Stakeholders seek Leeway as FG, CBN address autogas loopholes
Pricing, Soft Loans, Safety, PPP, Critical To Sustainable Implementation
While the Federal Government and the Central Bank of Nigeria move to address loopholes to fast track a recently launched auto gas policy, energy experts, yesterday, called for a holistic plan that would create sustainable energy mix in the country.
Minister of State for Petroleum Resources, Timipre Sylva, had told journalists that the government would work with the Central Bank of Nigeria (CBN) to ensure full implementation of the Auto Gas Policy.
CBN, as part of efforts aimed at stimulating finance to critical sectors of the economy, had introduced a N250 billion intervention under the National Gas Expansion Programme.
The apex bank had noted under the implementation framework of the intervention that low level of investment in the industry has resulted in the minimal production and utilisation of Compressed Natural Gas (CNG) and Liquefied Petroleum Gas (LPG) as clean alternative sources of domestic energy in Nigeria.
Given the removal of subsidy on Premium Motor Spirit, President Muhammadu Buhari on December 1, 2020, had launched the Auto Gas Policy to reduce the impact of high cost of petrol price in Nigeria.
While the subsidy removal has been challenging given kick back by labour unions, the auto gas programme did not go as planned due to inherent challenges, especially lack of capacity to enable Nigerians convert vehicles to run on gas as well as limited retail auto gas dispensing stations.
Speaking on the policy, Sylva said: “If you have a critical mass of vehicles, may be one million converted to use gas, you must also have a commensurate amount of filling stations that are enabled to fill the one million cars converted.
“So, you cannot do one aspect of it in exclusion, they must go hand in hand, if not, the whole programme will not make sense.
“We are working right now with the Central Bank of Nigeria to ensure that we are able to bring in conversion kits for a critical mass of vehicles.
“And then also give soft loans at the same time to downstream operators to fix their filling stations, so that when we fit the two together, it will work.
Principal Partner, Nertier, Patrick Okigbo said: “Nigeria needs to sustain its move to gas-powered vehicles,” stressing that the initiative would provide cheaper and cleaner fuel for the country’s environment.
While Nigeria currently boasts of about 206 trillion standard cubic feet of proven natural gas with dismal local utilisation, Okigbo said: “We need to use our abundantly available natural gas.”
Renowned energy expert, Prof. Wunmi Iledare, insisted that gas market expansion through corporate social investment to create employment remained on the right track.
He, however, urged meaningful accountability, adding, “CBN must avoid bail out without responsive accountability back to CBN.”
Speaking on the move, PwC’s Associate Director, Energy, Utilities and Resources, Habeeb Jaiyeola, said across the world, government interventions are being used to catalyse economic development.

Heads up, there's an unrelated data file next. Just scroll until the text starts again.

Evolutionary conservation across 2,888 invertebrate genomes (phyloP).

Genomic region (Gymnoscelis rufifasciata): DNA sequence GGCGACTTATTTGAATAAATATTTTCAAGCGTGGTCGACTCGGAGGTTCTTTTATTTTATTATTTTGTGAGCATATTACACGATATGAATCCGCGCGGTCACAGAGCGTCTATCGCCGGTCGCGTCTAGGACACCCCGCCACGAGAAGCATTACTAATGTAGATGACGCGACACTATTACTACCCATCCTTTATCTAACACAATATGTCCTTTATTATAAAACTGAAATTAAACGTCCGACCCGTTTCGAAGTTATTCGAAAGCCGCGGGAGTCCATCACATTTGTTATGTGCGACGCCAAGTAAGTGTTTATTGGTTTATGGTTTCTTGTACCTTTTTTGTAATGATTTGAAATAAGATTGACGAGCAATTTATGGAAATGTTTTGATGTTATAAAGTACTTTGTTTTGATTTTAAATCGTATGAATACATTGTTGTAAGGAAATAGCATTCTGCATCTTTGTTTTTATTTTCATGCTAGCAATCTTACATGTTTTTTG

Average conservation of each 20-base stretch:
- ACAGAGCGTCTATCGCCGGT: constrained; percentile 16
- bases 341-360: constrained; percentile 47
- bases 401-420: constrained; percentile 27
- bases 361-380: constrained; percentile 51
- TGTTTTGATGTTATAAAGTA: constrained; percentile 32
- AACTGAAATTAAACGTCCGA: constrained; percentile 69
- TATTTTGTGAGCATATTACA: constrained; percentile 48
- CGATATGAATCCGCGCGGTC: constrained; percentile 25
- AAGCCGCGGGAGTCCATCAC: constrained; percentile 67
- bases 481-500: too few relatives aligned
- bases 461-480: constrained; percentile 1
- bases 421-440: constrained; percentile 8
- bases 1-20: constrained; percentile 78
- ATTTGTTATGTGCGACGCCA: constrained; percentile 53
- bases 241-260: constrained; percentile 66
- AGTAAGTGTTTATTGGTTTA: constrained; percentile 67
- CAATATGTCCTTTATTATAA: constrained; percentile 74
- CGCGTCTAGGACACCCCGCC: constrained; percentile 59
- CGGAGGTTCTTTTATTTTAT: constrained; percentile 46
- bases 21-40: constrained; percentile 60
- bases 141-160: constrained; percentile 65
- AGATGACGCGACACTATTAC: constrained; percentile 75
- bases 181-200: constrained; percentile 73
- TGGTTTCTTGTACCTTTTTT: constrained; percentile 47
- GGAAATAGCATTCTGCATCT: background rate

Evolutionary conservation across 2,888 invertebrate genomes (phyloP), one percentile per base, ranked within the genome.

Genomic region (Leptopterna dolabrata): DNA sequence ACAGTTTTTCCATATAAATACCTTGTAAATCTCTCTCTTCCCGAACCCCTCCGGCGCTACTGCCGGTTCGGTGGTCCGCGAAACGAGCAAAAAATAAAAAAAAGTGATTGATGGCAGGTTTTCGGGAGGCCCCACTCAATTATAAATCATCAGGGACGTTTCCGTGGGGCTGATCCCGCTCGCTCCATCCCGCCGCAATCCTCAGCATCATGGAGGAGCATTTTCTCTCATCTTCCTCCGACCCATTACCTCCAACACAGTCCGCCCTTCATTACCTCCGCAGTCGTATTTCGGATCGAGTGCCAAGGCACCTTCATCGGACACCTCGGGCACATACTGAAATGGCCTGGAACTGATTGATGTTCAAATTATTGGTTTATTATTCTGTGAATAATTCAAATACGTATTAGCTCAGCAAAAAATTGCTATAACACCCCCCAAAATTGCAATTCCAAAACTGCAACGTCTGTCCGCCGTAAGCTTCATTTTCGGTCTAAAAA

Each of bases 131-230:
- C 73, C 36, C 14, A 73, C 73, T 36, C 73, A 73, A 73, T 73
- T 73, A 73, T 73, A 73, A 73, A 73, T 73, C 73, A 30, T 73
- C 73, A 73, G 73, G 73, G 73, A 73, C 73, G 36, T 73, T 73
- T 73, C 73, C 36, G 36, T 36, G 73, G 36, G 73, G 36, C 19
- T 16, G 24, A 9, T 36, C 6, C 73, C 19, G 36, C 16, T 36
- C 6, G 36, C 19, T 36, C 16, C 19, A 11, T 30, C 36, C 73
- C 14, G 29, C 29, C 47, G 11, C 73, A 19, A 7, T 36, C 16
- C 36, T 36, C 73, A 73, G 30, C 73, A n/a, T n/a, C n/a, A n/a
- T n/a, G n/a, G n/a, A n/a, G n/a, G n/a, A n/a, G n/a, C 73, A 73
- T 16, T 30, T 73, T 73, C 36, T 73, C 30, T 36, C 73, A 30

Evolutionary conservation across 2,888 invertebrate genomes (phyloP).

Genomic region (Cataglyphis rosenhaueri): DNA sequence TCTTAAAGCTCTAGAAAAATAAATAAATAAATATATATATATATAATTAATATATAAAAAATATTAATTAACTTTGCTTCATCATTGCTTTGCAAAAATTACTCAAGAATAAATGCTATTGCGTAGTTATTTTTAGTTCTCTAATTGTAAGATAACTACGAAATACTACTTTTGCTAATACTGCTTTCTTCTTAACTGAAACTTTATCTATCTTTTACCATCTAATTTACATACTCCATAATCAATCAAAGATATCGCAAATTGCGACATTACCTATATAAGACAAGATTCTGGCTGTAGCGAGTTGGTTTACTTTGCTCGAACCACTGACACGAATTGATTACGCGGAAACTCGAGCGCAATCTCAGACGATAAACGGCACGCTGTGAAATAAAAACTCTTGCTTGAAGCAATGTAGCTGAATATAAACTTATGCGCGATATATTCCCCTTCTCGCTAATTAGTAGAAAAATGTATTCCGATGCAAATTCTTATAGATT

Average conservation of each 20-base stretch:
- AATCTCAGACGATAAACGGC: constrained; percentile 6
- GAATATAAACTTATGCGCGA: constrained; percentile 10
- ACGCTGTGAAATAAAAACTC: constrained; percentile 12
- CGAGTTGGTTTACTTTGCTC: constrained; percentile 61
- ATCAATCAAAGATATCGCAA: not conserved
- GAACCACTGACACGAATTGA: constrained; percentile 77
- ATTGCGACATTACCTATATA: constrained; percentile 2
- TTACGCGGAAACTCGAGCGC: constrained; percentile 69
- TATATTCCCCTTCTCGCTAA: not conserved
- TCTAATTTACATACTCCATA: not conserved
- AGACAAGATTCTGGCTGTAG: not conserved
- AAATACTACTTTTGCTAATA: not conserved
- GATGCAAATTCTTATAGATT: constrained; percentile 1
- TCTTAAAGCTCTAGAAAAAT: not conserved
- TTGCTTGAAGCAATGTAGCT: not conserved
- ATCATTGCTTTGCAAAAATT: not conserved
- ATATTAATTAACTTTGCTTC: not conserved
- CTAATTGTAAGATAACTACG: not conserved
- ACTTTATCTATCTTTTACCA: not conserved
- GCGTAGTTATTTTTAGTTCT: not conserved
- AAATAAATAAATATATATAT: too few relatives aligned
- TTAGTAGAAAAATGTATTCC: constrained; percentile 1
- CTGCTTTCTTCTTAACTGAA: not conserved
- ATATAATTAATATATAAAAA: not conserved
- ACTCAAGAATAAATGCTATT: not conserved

“In many cases government interventions are quite critical in controlling cost of borrowing in developing sectors. The CBN intervention remains a positive tool for the development of the domestic gas sector,” he said.
However, the payback has to be enforced to ensure the fund remains available for further critical interventions, Jaiyeola noted, adding that further sensitisation on the autogas initiative would be needed for its acceptability. “This is a highly technical area where safety is of high importance especially where a mechanical item is made to run on fuel feedstock different from its original design.
The global acceptability of this needs to be obtained, especially from the original manufacturers. Possible negative impact needs to be identified as well to enable informed decision prior to implementation,” he added.
Appropriate pricing system needs according him must be instituted to enable the forces of demand and supply determine the price and enable adequate returns on investment.
An energy expert, Michael Faniran, noted that one of the imperatives of the auto gas policy remained the need for people to convert their vehicles so that it could use both petrol and gas.
“This is an additional cost to the vehicle owners. As such, government needs to create incentives aimed at vehicle owners, in the form of loans or tax credits, to offset part or all of the cost of conversion of vehicles and even for retail outlets to build dispensing units for CNG.
“The intervention by the CBN is a welcome idea as it will jumpstart the adoption of the auto gas by vehicle owners and retail outlets, and also build critical market mass. However, this is not sustainable,” Faniran noted.
He insisted that there was for need for public-private partnership (PPP) type of fund to finance vehicle and retail outlets conversion kits to guarantee sustainability, adding that the CBN could disburse the funds through a special purpose vehicle with private sector players.
For private sector to come in, Faniran noted that there must be a very clear enabling policy and government must have a well thought out and bankable plan to attract the private sector.
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